Safeguard your device

One of the best things you can do to help protect your computer and your information is to install a reputable security software package (often referred to as 'anti-virus' software). This software is designed by experts to combat online threats. For your home broadband needs, we recommend Telstra Broadband Protect. Regularly check whether software updates are available for your operating system and apps, as security levels are constantly improved. Choose 'automatic updates' for peace of mind as that way, any known vulnerabilities are quickly addressed.

When possible, take advantage of passcode/word options on apps and devices so if you misplace your device or leave it unattended other people can't access your information. Access your settings to ensure your screen auto-locks when you're not using it. See our interactive mobile guide to learn how you can control safety settings on your device.

It's a great idea to make a copy of all the data on your device, whether it's photos, music or files, and store it safely on an external hard drive, in the cloud or on a separate system in a different location. That way, if something goes wrong, be it fire, theft, malfunction, or forgetfulness, your information is still available. You can use your back-up to restore your data to your device. Investigate the in-built tools on your device for locating or wiping data.

Before you forget about your old device, recycle it or pass it on to someone else, it needs to be cleaned of all your data and settings. The next user should not be able to access any of your information, including images, files or videos. Reset your device by erasing all your content and settings. Our interactive mobile guide shows you how. Recycle your old mobile phone and accessories for free with MobileMuster. Visit to find out where to recycle old electronics.

Download our Safety Tipsheet: Safeguard Your Device (PDF, 97.9kB)

Protect your personal information

Your personal information is information that identifies you. In order to protect your personal information, you should be careful about what information you share publically online. Some examples of things you shouldn’t share publicly include: full name, address, phone number, date of birth, email address, bank details, usernames, especially if they link to personal details, as well as any fact used as a back-up question for forgotten passwords.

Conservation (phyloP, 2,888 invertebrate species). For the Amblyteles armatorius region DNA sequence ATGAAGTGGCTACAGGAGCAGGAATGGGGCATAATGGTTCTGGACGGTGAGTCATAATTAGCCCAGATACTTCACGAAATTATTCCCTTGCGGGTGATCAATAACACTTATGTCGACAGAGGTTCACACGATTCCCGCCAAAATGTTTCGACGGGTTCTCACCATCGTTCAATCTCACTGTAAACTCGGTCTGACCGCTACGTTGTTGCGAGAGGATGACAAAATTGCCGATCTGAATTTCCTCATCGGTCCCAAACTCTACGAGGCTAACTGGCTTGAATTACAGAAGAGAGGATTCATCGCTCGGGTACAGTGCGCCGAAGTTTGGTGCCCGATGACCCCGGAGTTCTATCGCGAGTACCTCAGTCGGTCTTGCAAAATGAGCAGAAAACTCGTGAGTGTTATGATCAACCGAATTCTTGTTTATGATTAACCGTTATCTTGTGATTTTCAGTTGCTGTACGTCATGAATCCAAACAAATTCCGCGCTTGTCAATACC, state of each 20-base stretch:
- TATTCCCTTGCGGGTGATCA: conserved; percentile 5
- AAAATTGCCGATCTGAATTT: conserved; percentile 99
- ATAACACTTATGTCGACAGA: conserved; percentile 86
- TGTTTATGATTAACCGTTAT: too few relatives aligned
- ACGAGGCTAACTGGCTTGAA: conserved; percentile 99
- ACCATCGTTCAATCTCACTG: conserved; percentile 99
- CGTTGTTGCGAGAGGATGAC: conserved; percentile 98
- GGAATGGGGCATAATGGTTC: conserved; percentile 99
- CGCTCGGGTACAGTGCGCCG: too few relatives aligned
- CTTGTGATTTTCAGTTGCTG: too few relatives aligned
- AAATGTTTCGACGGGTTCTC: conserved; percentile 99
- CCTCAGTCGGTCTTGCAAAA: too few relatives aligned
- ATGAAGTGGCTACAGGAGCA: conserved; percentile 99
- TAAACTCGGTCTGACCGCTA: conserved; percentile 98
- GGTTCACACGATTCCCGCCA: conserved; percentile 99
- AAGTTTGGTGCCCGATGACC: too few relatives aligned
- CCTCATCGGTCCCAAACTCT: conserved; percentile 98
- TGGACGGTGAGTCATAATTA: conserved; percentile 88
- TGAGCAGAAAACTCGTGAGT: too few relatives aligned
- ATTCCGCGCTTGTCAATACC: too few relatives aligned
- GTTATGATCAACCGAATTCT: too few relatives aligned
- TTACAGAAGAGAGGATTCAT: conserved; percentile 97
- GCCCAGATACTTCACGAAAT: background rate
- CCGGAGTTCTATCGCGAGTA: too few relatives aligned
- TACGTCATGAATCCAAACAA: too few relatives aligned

Improve your online safety by creating a strong, unique password for each of your online accounts. As a guide, a strong password is eight characters or more and uses a random mix of letters, numerals, symbols and capitals. You could also try typing out three or four words, what’s known as a passphrase. Or consider a reputable password manager software tool to help create, remember and manage passwords.

Trust your instincts. If you encounter something unsolicited, unexpected, too good to be true, or coercive, or anything that asks for personal or financial information, double and then triple check it by asking others, calling up the organisation on its official number or searching online for any background information on the sender or offer. Many organisations provide examples of current scams on their websites. You can also check the Australian Government's SCAMwatch radar for widespread scams. In this space, it pays to be a bit suspicious.

Download our Safety Tipsheet: Protect Against Scams (PDF, 170kB)

Websites using two-step log-in, commonly called two-factor authentication, are generally more secure, as by asking for a password and an additional criterion, the barrier to fraudulent activity is stronger. It's a good habit to enable two-step log-in when offered. A common second-step may be an SMS verification.

Free Wi-Fi that you might find in public spaces and cafes is great for surfing the web but use a trusted, encrypted network (such as your home broadband network or mobile broadband) for shopping, banking and sending personal information.

Be cautious about the information you reveal online. Don't reveal too much, especially on social media. Restrict who can access your posts in the settings. Check the site's terms and conditions to see if it's secure and will protect the data you provide. Consider using an alias or fake details where your real identity is not required or important. For example, when asked for your mother's maiden name – you don't have to use the real one.

Download our Safety Tipsheet: Protect Your Personal Information (PDF, 163kB)